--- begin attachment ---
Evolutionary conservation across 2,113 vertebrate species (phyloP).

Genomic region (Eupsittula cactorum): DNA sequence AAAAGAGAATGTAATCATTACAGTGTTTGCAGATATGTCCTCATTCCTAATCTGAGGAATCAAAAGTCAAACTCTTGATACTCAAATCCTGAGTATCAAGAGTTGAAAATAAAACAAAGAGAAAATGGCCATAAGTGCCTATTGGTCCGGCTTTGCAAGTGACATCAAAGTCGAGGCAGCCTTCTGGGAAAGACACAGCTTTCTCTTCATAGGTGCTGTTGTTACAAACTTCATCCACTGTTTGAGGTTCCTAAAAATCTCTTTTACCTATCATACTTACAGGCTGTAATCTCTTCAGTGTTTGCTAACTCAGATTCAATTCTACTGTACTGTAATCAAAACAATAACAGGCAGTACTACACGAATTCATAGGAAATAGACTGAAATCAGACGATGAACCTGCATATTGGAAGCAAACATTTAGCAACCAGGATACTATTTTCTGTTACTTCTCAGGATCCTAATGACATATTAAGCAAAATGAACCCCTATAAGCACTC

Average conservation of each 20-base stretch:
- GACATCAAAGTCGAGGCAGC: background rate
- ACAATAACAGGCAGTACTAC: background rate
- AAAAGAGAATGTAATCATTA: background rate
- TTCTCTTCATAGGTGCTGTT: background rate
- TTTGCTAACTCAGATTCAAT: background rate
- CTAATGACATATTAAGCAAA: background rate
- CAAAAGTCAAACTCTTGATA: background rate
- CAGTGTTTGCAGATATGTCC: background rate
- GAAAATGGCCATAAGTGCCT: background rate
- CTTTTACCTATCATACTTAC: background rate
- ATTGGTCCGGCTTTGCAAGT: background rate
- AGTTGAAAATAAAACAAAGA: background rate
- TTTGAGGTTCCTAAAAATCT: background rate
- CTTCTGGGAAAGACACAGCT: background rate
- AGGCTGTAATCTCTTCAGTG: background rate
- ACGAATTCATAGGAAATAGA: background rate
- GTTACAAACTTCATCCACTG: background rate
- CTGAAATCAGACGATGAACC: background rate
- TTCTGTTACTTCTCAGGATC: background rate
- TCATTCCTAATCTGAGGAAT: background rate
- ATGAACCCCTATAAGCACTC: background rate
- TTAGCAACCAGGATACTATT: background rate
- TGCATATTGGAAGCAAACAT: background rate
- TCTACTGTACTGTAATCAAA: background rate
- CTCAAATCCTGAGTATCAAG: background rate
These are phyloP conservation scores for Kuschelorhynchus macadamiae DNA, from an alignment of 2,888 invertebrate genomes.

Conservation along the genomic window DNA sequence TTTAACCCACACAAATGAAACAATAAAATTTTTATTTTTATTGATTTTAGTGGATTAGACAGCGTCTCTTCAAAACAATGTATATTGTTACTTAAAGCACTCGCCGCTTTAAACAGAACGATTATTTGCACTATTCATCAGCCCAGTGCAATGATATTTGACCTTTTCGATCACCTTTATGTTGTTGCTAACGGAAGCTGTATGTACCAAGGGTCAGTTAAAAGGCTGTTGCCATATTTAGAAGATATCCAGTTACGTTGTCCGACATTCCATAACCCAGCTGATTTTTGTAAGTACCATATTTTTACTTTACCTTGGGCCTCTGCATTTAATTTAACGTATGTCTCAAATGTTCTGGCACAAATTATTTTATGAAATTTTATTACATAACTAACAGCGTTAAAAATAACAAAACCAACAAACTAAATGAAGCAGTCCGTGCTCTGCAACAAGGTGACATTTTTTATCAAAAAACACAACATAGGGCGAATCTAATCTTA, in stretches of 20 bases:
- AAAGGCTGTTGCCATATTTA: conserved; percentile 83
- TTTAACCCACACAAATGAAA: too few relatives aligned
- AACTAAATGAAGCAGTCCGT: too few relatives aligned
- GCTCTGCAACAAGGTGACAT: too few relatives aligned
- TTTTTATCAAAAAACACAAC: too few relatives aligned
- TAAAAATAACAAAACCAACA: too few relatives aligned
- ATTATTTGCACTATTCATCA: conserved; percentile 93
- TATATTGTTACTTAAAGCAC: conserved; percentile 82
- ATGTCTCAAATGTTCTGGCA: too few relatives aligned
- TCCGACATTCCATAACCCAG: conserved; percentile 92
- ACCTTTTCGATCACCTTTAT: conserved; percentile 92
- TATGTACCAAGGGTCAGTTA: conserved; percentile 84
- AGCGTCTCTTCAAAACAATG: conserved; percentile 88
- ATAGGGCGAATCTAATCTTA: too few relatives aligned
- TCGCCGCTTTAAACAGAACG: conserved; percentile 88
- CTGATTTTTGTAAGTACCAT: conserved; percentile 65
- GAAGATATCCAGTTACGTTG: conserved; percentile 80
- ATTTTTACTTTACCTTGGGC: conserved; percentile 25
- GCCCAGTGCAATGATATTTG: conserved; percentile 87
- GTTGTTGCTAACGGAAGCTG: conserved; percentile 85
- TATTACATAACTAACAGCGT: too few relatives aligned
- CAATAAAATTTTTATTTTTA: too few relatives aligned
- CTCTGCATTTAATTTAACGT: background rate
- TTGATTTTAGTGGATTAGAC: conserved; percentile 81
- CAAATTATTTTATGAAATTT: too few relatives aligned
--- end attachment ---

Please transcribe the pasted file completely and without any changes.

Evolutionary conservation across 2,113 vertebrate species (phyloP).

Genomic region (Eupsittula cactorum): DNA sequence AAAAGAGAATGTAATCATTACAGTGTTTGCAGATATGTCCTCATTCCTAATCTGAGGAATCAAAAGTCAAACTCTTGATACTCAAATCCTGAGTATCAAGAGTTGAAAATAAAACAAAGAGAAAATGGCCATAAGTGCCTATTGGTCCGGCTTTGCAAGTGACATCAAAGTCGAGGCAGCCTTCTGGGAAAGACACAGCTTTCTCTTCATAGGTGCTGTTGTTACAAACTTCATCCACTGTTTGAGGTTCCTAAAAATCTCTTTTACCTATCATACTTACAGGCTGTAATCTCTTCAGTGTTTGCTAACTCAGATTCAATTCTACTGTACTGTAATCAAAACAATAACAGGCAGTACTACACGAATTCATAGGAAATAGACTGAAATCAGACGATGAACCTGCATATTGGAAGCAAACATTTAGCAACCAGGATACTATTTTCTGTTACTTCTCAGGATCCTAATGACATATTAAGCAAAATGAACCCCTATAAGCACTC

Average conservation of each 20-base stretch:
- GACATCAAAGTCGAGGCAGC: background rate
- ACAATAACAGGCAGTACTAC: background rate
- AAAAGAGAATGTAATCATTA: background rate
- TTCTCTTCATAGGTGCTGTT: background rate
- TTTGCTAACTCAGATTCAAT: background rate
- CTAATGACATATTAAGCAAA: background rate
- CAAAAGTCAAACTCTTGATA: background rate
- CAGTGTTTGCAGATATGTCC: background rate
- GAAAATGGCCATAAGTGCCT: background rate
- CTTTTACCTATCATACTTAC: background rate
- ATTGGTCCGGCTTTGCAAGT: background rate
- AGTTGAAAATAAAACAAAGA: background rate
- TTTGAGGTTCCTAAAAATCT: background rate
- CTTCTGGGAAAGACACAGCT: background rate
- AGGCTGTAATCTCTTCAGTG: background rate
- ACGAATTCATAGGAAATAGA: background rate
- GTTACAAACTTCATCCACTG: background rate
- CTGAAATCAGACGATGAACC: background rate
- TTCTGTTACTTCTCAGGATC: background rate
- TCATTCCTAATCTGAGGAAT: background rate
- ATGAACCCCTATAAGCACTC: background rate
- TTAGCAACCAGGATACTATT: background rate
- TGCATATTGGAAGCAAACAT: background rate
- TCTACTGTACTGTAATCAAA: background rate
- CTCAAATCCTGAGTATCAAG: background rate
These are phyloP conservation scores for Kuschelorhynchus macadamiae DNA, from an alignment of 2,888 invertebrate genomes.

Conservation along the genomic window DNA sequence TTTAACCCACACAAATGAAACAATAAAATTTTTATTTTTATTGATTTTAGTGGATTAGACAGCGTCTCTTCAAAACAATGTATATTGTTACTTAAAGCACTCGCCGCTTTAAACAGAACGATTATTTGCACTATTCATCAGCCCAGTGCAATGATATTTGACCTTTTCGATCACCTTTATGTTGTTGCTAACGGAAGCTGTATGTACCAAGGGTCAGTTAAAAGGCTGTTGCCATATTTAGAAGATATCCAGTTACGTTGTCCGACATTCCATAACCCAGCTGATTTTTGTAAGTACCATATTTTTACTTTACCTTGGGCCTCTGCATTTAATTTAACGTATGTCTCAAATGTTCTGGCACAAATTATTTTATGAAATTTTATTACATAACTAACAGCGTTAAAAATAACAAAACCAACAAACTAAATGAAGCAGTCCGTGCTCTGCAACAAGGTGACATTTTTTATCAAAAAACACAACATAGGGCGAATCTAATCTTA, in stretches of 20 bases:
- AAAGGCTGTTGCCATATTTA: conserved; percentile 83
- TTTAACCCACACAAATGAAA: too few relatives aligned
- AACTAAATGAAGCAGTCCGT: too few relatives aligned
- GCTCTGCAACAAGGTGACAT: too few relatives aligned
- TTTTTATCAAAAAACACAAC: too few relatives aligned
- TAAAAATAACAAAACCAACA: too few relatives aligned
- ATTATTTGCACTATTCATCA: conserved; percentile 93
- TATATTGTTACTTAAAGCAC: conserved; percentile 82
- ATGTCTCAAATGTTCTGGCA: too few relatives aligned
- TCCGACATTCCATAACCCAG: conserved; percentile 92
- ACCTTTTCGATCACCTTTAT: conserved; percentile 92
- TATGTACCAAGGGTCAGTTA: conserved; percentile 84
- AGCGTCTCTTCAAAACAATG: conserved; percentile 88
- ATAGGGCGAATCTAATCTTA: too few relatives aligned
- TCGCCGCTTTAAACAGAACG: conserved; percentile 88
- CTGATTTTTGTAAGTACCAT: conserved; percentile 65
- GAAGATATCCAGTTACGTTG: conserved; percentile 80
- ATTTTTACTTTACCTTGGGC: conserved; percentile 25
- GCCCAGTGCAATGATATTTG: conserved; percentile 87
- GTTGTTGCTAACGGAAGCTG: conserved; percentile 85
- TATTACATAACTAACAGCGT: too few relatives aligned
- CAATAAAATTTTTATTTTTA: too few relatives aligned
- CTCTGCATTTAATTTAACGT: background rate
- TTGATTTTAGTGGATTAGAC: conserved; percentile 81
- CAAATTATTTTATGAAATTT: too few relatives aligned